After watching it done a couple of times, I give it a go. It’s gotta die anyway, right? With my cousin in disbelief that I want to actually perform this horrid act, she holds the camera while I prepare myself for the coming event (she’s a country girl and she thinks it’s great that a city boy has come up to experience farm life for a while). So there I go holding the head so the neck is outstretched. And up I raise the axe, and down I chop. Shit! The head’s not off! I need to make another quick cut! Finally the head’s on the ground and the body starting to shake and tremble.

Hang it up and let it bleed out, then dip it in boiling water a few times before plucking out all the feathers. The first part to plucking is getting all the big feathers out, removing the feathers from the wings and tail first because once cold they’re the hardest to get out. Next you singe the smaller feathers off of the chicken and go clean it up with water.

Gutting itself is a disgusting act, but it’s gotta be done. The first step is to loosen the neck guts, and this is where you get to see the first of two chicken stomachs. Apparently some of the chickens had found food that day because their throats were all full of grain. I can imagine the fatalist chicken who tells the others that it’s a good day when the farmer brings the food, because no one will die. They should worry when he doesn’t bring food! The other chickens, of course, berate and tease this poor chicken until the reckoning day arrives. But after the farmer is done, then the bullies, the cowards, and the doom-sayers all lie side-by-side. Makes you wonder if you should be a bully, the coward or stand aside. But I have digressed…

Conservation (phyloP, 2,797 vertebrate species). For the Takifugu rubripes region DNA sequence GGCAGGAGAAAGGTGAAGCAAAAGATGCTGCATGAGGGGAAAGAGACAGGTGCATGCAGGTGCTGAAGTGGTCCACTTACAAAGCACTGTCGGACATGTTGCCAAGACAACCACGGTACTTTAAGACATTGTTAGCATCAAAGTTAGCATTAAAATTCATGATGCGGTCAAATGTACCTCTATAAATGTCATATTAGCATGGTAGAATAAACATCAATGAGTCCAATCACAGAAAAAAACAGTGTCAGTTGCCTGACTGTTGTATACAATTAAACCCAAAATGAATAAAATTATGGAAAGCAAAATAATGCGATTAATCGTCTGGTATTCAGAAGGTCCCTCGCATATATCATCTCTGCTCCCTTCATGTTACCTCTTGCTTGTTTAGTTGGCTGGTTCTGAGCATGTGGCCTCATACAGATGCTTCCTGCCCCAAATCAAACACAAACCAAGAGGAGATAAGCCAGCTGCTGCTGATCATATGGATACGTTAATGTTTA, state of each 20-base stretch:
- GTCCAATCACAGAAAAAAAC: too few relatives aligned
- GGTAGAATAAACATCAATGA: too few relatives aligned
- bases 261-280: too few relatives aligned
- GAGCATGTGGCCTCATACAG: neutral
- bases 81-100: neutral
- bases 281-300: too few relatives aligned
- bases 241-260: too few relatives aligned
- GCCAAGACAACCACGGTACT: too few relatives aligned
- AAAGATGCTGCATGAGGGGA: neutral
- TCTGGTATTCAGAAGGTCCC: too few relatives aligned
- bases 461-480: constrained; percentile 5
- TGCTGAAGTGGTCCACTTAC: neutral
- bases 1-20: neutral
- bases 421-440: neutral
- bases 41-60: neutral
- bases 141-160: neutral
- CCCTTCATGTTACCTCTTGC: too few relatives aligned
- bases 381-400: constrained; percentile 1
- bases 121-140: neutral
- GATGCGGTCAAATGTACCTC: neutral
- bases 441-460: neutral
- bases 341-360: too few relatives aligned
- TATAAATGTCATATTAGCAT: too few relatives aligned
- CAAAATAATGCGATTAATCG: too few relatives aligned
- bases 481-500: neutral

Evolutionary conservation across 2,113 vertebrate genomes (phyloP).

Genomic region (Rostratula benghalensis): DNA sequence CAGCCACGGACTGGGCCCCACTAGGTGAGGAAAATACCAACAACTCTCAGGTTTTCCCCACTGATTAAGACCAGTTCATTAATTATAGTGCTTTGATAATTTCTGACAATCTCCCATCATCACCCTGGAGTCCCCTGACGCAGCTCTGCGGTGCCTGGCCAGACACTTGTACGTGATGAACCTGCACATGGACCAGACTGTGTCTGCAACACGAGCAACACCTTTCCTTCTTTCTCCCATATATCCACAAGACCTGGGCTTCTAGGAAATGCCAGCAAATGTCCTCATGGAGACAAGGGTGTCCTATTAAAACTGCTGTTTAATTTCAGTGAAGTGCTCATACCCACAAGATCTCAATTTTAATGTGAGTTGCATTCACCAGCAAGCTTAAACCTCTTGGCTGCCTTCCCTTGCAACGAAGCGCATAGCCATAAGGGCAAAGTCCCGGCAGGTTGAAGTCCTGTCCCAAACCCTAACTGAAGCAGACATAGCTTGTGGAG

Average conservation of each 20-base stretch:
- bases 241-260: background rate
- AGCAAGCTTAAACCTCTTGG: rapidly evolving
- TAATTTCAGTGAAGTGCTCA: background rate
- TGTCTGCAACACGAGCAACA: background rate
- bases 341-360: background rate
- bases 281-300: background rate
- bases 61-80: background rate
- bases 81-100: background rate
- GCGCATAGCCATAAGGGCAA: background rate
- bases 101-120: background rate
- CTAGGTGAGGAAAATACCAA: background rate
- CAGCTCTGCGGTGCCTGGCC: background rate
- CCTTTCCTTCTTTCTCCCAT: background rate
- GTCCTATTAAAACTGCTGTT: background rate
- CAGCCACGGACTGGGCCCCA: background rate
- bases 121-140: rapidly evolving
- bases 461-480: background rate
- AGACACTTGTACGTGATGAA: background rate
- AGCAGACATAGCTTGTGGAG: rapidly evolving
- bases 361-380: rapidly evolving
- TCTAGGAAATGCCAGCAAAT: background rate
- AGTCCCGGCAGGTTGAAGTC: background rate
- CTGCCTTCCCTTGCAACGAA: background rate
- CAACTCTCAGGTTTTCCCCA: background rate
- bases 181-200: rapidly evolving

Next, you make three small cuts around the pooper, careful not to puncture the poop-holder or else it’ll just make a mess. And the stench that arises! It’s like sulphuric-whiskey flatulence! Gross. The third step requires you shoving your hand up the chicken’s rear-end and yanking out the gizzard, the guts (including gonads, which I’m told, if it bounces, it means they’re male chickens… only later did I find out the truth about that “tale.” How are we city boys to know?), the heart, lungs, liver, etc. After doing that, killing the chicken didn’t seem so bad any more!

Now you clean it up one more time, bag it and freeze it. That’s how you get your “grade A, organic, farm-fresh chicken”! (It’s at this point I really thought about all of those folks who like to say “know where your food comes from”, especially those organic folks. I’m all for organics, but if you really want to know where your food comes from, venture out 20-30 miles from your city and spend a day at a nearby farm. You’ll learn a lot more from that day than from reading labels or believing what the company says. Just consider how KFC gets their chickens or what McDonald’s chicken McNuggets are made of. I wonder about hot dogs…)

And guess what we cook up as a part of our dinner that night? Gizzards! “Fucking gross,” I say as I think this is some sort of European thing (my cousin’s fiance is European). But my cousin chimes in and says that she’s eaten them her entire life. I try it… and it’s not so bad. It tastes like liver but has the texture of cartilage. Fascinating.

So ends my day of killing, plucking, and gutting chickens. My cousin said I could take one home with me for my family. It’s the first time I’ve literally worked for my food.

For those of you who are interested, I’ve made a video. I don’t recommend it to those who are squeamish or animal activists. Though, you might like my coveralls.

***Update Feb 10, 2013: I’ve removed the video due to some folks not enjoying it too much. I may release it again in the future.